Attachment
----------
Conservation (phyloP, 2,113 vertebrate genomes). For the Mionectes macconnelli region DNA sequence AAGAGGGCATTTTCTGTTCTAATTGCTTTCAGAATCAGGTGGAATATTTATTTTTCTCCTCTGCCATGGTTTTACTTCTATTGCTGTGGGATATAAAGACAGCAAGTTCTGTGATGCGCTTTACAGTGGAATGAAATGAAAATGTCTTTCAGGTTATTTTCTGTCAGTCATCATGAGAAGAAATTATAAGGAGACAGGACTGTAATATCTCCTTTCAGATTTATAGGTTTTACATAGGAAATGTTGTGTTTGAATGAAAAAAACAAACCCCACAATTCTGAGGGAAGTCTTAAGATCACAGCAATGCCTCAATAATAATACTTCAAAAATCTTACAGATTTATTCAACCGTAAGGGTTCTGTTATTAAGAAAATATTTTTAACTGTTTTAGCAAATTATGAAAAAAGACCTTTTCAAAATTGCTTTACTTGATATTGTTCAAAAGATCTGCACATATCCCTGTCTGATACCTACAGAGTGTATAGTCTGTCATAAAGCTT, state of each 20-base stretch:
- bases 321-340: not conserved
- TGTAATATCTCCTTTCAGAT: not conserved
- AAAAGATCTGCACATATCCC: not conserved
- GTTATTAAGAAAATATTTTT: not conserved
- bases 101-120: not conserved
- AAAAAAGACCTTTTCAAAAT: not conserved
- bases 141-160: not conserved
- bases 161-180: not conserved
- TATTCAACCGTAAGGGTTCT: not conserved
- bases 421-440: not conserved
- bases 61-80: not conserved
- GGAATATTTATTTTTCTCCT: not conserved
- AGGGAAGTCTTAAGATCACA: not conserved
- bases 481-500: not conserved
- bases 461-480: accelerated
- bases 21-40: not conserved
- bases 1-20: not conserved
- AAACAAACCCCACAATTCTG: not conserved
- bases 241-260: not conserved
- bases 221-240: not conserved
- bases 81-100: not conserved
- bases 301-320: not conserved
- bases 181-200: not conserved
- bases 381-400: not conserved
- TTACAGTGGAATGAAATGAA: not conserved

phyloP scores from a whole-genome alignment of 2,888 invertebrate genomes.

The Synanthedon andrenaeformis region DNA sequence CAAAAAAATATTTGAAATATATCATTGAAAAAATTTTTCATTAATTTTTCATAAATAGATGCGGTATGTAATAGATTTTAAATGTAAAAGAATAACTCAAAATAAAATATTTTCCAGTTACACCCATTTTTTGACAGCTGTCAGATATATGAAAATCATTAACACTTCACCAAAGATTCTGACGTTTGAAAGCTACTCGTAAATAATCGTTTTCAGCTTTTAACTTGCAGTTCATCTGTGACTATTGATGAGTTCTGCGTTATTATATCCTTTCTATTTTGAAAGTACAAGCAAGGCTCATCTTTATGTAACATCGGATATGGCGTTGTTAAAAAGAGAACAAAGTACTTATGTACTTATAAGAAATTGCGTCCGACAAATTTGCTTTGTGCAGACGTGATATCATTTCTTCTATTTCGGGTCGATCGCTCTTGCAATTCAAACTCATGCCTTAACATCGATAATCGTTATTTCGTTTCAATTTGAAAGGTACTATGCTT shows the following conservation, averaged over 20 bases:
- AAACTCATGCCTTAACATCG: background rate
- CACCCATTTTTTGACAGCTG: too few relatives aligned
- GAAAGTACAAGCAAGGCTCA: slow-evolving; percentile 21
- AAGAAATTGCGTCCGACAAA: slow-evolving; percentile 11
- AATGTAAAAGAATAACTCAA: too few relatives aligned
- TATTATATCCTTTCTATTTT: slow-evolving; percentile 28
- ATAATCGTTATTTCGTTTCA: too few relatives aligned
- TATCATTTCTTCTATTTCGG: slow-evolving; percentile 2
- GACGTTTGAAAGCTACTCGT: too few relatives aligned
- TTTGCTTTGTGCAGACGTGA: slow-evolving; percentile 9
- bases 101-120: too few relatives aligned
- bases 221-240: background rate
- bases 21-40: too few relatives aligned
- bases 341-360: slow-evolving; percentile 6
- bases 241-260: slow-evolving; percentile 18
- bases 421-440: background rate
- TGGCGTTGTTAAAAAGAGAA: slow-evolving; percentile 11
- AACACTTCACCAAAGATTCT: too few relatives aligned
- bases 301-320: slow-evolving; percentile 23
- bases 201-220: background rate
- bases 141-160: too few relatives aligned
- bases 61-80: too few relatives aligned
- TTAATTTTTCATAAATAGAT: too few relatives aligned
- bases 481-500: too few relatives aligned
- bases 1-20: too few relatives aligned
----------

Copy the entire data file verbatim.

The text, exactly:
Conservation (phyloP, 2,113 vertebrate genomes). For the Mionectes macconnelli region DNA sequence AAGAGGGCATTTTCTGTTCTAATTGCTTTCAGAATCAGGTGGAATATTTATTTTTCTCCTCTGCCATGGTTTTACTTCTATTGCTGTGGGATATAAAGACAGCAAGTTCTGTGATGCGCTTTACAGTGGAATGAAATGAAAATGTCTTTCAGGTTATTTTCTGTCAGTCATCATGAGAAGAAATTATAAGGAGACAGGACTGTAATATCTCCTTTCAGATTTATAGGTTTTACATAGGAAATGTTGTGTTTGAATGAAAAAAACAAACCCCACAATTCTGAGGGAAGTCTTAAGATCACAGCAATGCCTCAATAATAATACTTCAAAAATCTTACAGATTTATTCAACCGTAAGGGTTCTGTTATTAAGAAAATATTTTTAACTGTTTTAGCAAATTATGAAAAAAGACCTTTTCAAAATTGCTTTACTTGATATTGTTCAAAAGATCTGCACATATCCCTGTCTGATACCTACAGAGTGTATAGTCTGTCATAAAGCTT, state of each 20-base stretch:
- bases 321-340: not conserved
- TGTAATATCTCCTTTCAGAT: not conserved
- AAAAGATCTGCACATATCCC: not conserved
- GTTATTAAGAAAATATTTTT: not conserved
- bases 101-120: not conserved
- AAAAAAGACCTTTTCAAAAT: not conserved
- bases 141-160: not conserved
- bases 161-180: not conserved
- TATTCAACCGTAAGGGTTCT: not conserved
- bases 421-440: not conserved
- bases 61-80: not conserved
- GGAATATTTATTTTTCTCCT: not conserved
- AGGGAAGTCTTAAGATCACA: not conserved
- bases 481-500: not conserved
- bases 461-480: accelerated
- bases 21-40: not conserved
- bases 1-20: not conserved
- AAACAAACCCCACAATTCTG: not conserved
- bases 241-260: not conserved
- bases 221-240: not conserved
- bases 81-100: not conserved
- bases 301-320: not conserved
- bases 181-200: not conserved
- bases 381-400: not conserved
- TTACAGTGGAATGAAATGAA: not conserved

phyloP scores from a whole-genome alignment of 2,888 invertebrate genomes.

The Synanthedon andrenaeformis region DNA sequence CAAAAAAATATTTGAAATATATCATTGAAAAAATTTTTCATTAATTTTTCATAAATAGATGCGGTATGTAATAGATTTTAAATGTAAAAGAATAACTCAAAATAAAATATTTTCCAGTTACACCCATTTTTTGACAGCTGTCAGATATATGAAAATCATTAACACTTCACCAAAGATTCTGACGTTTGAAAGCTACTCGTAAATAATCGTTTTCAGCTTTTAACTTGCAGTTCATCTGTGACTATTGATGAGTTCTGCGTTATTATATCCTTTCTATTTTGAAAGTACAAGCAAGGCTCATCTTTATGTAACATCGGATATGGCGTTGTTAAAAAGAGAACAAAGTACTTATGTACTTATAAGAAATTGCGTCCGACAAATTTGCTTTGTGCAGACGTGATATCATTTCTTCTATTTCGGGTCGATCGCTCTTGCAATTCAAACTCATGCCTTAACATCGATAATCGTTATTTCGTTTCAATTTGAAAGGTACTATGCTT shows the following conservation, averaged over 20 bases:
- AAACTCATGCCTTAACATCG: background rate
- CACCCATTTTTTGACAGCTG: too few relatives aligned
- GAAAGTACAAGCAAGGCTCA: slow-evolving; percentile 21
- AAGAAATTGCGTCCGACAAA: slow-evolving; percentile 11
- AATGTAAAAGAATAACTCAA: too few relatives aligned
- TATTATATCCTTTCTATTTT: slow-evolving; percentile 28
- ATAATCGTTATTTCGTTTCA: too few relatives aligned
- TATCATTTCTTCTATTTCGG: slow-evolving; percentile 2
- GACGTTTGAAAGCTACTCGT: too few relatives aligned
- TTTGCTTTGTGCAGACGTGA: slow-evolving; percentile 9
- bases 101-120: too few relatives aligned
- bases 221-240: background rate
- bases 21-40: too few relatives aligned
- bases 341-360: slow-evolving; percentile 6
- bases 241-260: slow-evolving; percentile 18
- bases 421-440: background rate
- TGGCGTTGTTAAAAAGAGAA: slow-evolving; percentile 11
- AACACTTCACCAAAGATTCT: too few relatives aligned
- bases 301-320: slow-evolving; percentile 23
- bases 201-220: background rate
- bases 141-160: too few relatives aligned
- bases 61-80: too few relatives aligned
- TTAATTTTTCATAAATAGAT: too few relatives aligned
- bases 481-500: too few relatives aligned
- bases 1-20: too few relatives aligned